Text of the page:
Conclusion: The balrog and Sauron may never have meet, but they probably had some sort of agreement like: You (Sauron) keep out of Moria, and I (balrog) keep it clean of dwarves and other enemies.
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Old 06-28-2002, 09:40 PM   #72
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Balrogs all da way!!! LOL
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Old 07-05-2002, 08:36 AM   #73
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The Balrog would win. Gandalf dies fighting one, and he is a Maia with a ring. How well would a human with a ring do? No contest on this. Also Galadriel says that there is no greater foe (than a balrog) save the dark lord himself.
Also, I read somewhere (I think that it was in the history of dwarf kings) that the balrog had awoken due to the revival (or re arising... I don't know what to call it) of Sauron. Anyway, the passage certainly implied that the Balrog was beneth him, and would have served him.
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Old 07-06-2002, 05:16 AM   #74
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I am not sure of that. The balrog fled form the destruction of Angband, and it was the dwarves who woke the balrog when they were searching for mithril. And it seems to me that the balrog did not "sleep" again until Gandalf put it to final sleep.
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Old 07-07-2002, 03:19 PM   #75
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The text says both.

"Thus they roused from sleep* a thing of terror that, flying from Thangorodrim, had lain hidden at the foundations of the earth since the coming of the Host of the West: a Balrog of Morgoth."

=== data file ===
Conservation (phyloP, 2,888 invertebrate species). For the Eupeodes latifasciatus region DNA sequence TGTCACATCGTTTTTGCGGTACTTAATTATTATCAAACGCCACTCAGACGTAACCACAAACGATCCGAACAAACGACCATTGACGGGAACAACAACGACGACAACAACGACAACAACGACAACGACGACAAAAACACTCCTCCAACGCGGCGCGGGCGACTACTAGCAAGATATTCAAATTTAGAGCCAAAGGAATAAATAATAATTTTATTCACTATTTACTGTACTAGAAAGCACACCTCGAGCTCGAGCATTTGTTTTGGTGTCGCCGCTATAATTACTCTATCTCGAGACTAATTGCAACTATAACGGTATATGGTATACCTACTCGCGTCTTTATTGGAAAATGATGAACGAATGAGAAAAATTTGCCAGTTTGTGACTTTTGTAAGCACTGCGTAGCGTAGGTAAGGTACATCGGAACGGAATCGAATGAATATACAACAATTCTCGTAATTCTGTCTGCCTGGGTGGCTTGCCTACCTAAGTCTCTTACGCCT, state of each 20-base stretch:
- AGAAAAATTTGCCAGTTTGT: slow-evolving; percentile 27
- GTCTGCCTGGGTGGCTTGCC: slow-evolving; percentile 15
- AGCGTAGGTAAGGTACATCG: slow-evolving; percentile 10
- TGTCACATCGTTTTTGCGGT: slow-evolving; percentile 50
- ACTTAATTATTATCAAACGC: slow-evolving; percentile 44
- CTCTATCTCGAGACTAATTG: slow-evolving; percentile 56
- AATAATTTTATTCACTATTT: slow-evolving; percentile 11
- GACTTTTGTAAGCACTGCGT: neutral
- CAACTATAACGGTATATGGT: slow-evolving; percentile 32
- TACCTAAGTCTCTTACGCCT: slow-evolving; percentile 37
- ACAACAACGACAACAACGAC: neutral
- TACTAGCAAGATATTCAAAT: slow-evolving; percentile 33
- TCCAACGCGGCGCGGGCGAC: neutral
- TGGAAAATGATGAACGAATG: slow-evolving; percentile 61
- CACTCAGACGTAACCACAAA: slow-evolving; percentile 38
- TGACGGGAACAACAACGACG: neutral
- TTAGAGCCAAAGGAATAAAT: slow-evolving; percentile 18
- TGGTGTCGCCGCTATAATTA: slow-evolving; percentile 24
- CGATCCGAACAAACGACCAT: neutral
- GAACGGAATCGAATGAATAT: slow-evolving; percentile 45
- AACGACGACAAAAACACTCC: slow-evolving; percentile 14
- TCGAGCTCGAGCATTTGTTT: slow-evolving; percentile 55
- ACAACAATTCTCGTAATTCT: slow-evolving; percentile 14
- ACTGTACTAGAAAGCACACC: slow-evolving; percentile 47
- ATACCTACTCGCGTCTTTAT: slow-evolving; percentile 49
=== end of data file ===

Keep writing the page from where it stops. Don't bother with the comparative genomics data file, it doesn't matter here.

The footnote says, "Or relesed it from prison; it may well be that it had already been awakened by the malice of Sauron."

I take all this to mean that the presence of Sauron, who was beginning to stir again at that time, may have at least roused the Balrog into a more restless state of sleep if not exactly awaken it. However, I don't think that this implies that the Balrog was under Sauron. Just roused by the presence of another great evil. Like calling to like, after a fashion. I think the idea of an informal arrangement between the two best fits the evidence that we have.

[ July 07, 2002: Message edited by: Kuruharan ]
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Old 07-11-2002, 09:02 PM   #76
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No, none of the Balrogs were as powerful as Sauron. Not even Gothmog. Sorry.
How can you say this? Tolkien never gives a hierarchy of the power of the Maiar.

This is an interesting question, because they are never directly compared, and even indirectly there is little comparison.

while the One Ring is still around it is possible to destroy a nazgul, as evidenced by the killing of Angmar by Merry and Eowyn. I tend to favor the balrog, because it is a creature of fire, and the Nazgul feared fire, so the balrog should be able to single them out for one v. one fighting.
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Old 07-11-2002, 09:21 PM   #77
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"Among those of his servants that have names the greatest was that spirit that the Eldar called Sauron, or Gorthaur the Cruel."
-The Valaquenta

Also, when Morgoth left Angband to ensnare the newly awakened Men, Sauron was the one left behind in command to fight the war.

I think it's pretty safe to say that Sauron was greater and higher ranking than the Balrogs.

However, I completely agree that a Balrog could turn your average Nazgul into a little pile of ashes.

[ July 11, 2002: Message edited by: Kuruharan ]
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Old 07-11-2002, 09:45 PM   #78
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good point. the guy was kinda annoying me

[ July 11, 2002: Message edited by: Orome ]
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Old 07-12-2002, 08:51 AM   #79
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The Balrogs would win.The Balrogs were Maiar
after sauron they were Morgoth's most powerful servants.I might be wrong but I think 1 Balrog was =to all the Nazgul put together. [img]smilies/wink.gif[/img]
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Old 07-12-2002, 09:39 AM   #80
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I thought of something else the nazgul were afraid of fire the balrogs had fire.The nazgul would lose,but it does make a good argument. [img]smilies/cool.gif[/img]